Trends in maritime communications
An estimated 90 per cent of the goods traded around the world travel by sea. Vital commodity flows, as well as seafarer safety, hinge on ever more sophisticated maritime communication networks.
Much of the world’s commerce would simply not be possible without the plethora of technologies making up today’s maritime communications ecosystem. These include ship stations (meaning radiocommunication equipment on board commercial, passenger or patrol vessels, etc.); coast stations that support ships at sea; as well as radar services, automatic identification, and maritime distress systems.
Although the International Maritime Organization (IMO) develops regulations for shipping, ensuring safe maritime communication largely falls to the International Telecommunication Union (ITU).
ITU Recommendations, Reports, Regulations, and databases – along with giving seafarers vital information – help safeguard the frequency bands that vessels use to navigate safely, as explained by ITU’s German Medici.
Modernizing the GMDSS
Distress, safety, and emergency maritime communications are coordinated through the Global Maritime Distress and Safety System (GMDSS), which uses terrestrial communication and satellite systems (such as those operated by Inmarsat and Iridium) to connect ships and coast stations. Discussions currently underway at ITU aim to make the GMDSS more flexible in terms of maritime safety information distribution, which in turn should open the door to new technology applications in this area, said Medici.
The GMDSS continues to evolve to improve and enhance maritime communications and safety. Satellite EPIRBs operating at 1.6 gigahertz (GHz) and using very high frequency (VHF) systems for DSC will no longer be part of the GMDSS. However, the IMO may soon allow an existing geostationary satellite system to become a new GMDSS satellite service provider, explained Medici.
In the future, seafarers will increasingly rely on communications services, such as e-navigation, which IMO defines as “the harmonized collection, integration, exchange, presentation and analysis of marine information on board and ashore by electronic means to enhance berth-to-berth navigation and related services for safety and security at sea and to protect the marine environment”. High-speed broadband connections will keep ships and shore facilities continuously updated and let mariners follow real-time data displays on the bridge.
Ships will increasingly use VHF data exchange systems that integrate data exchange, application-specific messaging, and automatic identification capabilities in the same VHF maritime band, Medici added.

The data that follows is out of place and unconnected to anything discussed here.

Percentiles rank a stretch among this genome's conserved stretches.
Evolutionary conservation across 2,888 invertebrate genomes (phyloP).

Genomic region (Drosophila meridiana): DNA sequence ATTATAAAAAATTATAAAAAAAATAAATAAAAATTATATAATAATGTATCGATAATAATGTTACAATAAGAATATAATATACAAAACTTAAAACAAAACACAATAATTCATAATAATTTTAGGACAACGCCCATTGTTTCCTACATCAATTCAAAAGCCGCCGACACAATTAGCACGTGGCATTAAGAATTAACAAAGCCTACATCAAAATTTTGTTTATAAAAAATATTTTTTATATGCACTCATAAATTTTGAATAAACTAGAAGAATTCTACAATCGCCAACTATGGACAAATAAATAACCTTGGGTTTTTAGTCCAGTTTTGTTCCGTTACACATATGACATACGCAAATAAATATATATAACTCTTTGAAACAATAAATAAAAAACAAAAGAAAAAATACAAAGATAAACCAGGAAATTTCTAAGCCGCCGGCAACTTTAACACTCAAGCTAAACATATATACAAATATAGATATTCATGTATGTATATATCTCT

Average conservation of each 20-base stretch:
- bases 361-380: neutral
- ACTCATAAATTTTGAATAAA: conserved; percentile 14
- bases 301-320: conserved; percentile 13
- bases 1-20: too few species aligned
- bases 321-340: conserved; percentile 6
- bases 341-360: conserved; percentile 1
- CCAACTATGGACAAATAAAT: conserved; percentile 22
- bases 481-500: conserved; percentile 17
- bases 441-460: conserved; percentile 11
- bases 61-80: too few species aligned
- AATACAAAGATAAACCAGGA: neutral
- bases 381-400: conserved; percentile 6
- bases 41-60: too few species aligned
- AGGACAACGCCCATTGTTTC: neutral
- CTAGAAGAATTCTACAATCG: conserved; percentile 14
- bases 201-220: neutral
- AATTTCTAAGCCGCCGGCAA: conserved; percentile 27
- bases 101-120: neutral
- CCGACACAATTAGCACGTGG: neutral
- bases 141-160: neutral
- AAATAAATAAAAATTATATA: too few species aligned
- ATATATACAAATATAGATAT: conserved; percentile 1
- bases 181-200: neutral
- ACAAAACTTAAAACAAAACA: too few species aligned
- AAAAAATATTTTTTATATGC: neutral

Beacon detection and response
Cospas-Sarsat, a satellite-aided, treaty-based search and rescue initiative that has been operational since 1985, is now developing a second-generation beacon and medium-Earth orbit search and rescue system (MEOSAR), in which repeaters are placed on global navigation satellite system (GNSS) satellites.
The initiative brings together 45 nations and agencies to collaboratively detect and locate radio beacons activated by aircraft, vessels or people in distress.
This Cospas-Sarsat development will enable near-time global coverage of beacon localization and distress message transmission, said Medici. A new “return-link-service” (RLS) will give users a confirmation that their message was received.
Autonomous vessels on the waves
Maritime autonomous surface ships (MASS) are also on the horizon. These are ships that can operate independently (to varying degrees) of human interaction.
“In April 2022, IMO began work on the development of a regulatory framework for Maritime Autonomous Surface Ships,” Medici noted. The work aims to integrate new and advancing technologies in its regulatory framework – balancing the benefits derived from new and advancing technologies against safety and security concerns, the impact on the environment and on international trade facilitation, the potential costs to the industry, and their impact on personnel, both on board and ashore.
For the moment, these “autonomous vessels” lack specified spectrum requirements. But that may change as MASS communications requirements are identified. “The development of MASS may be supported by future ITU studies, including potential determination of their spectrum needs, and the publication of associated ITU Recommendations and Reports,” Medici concluded.[Source: ITU]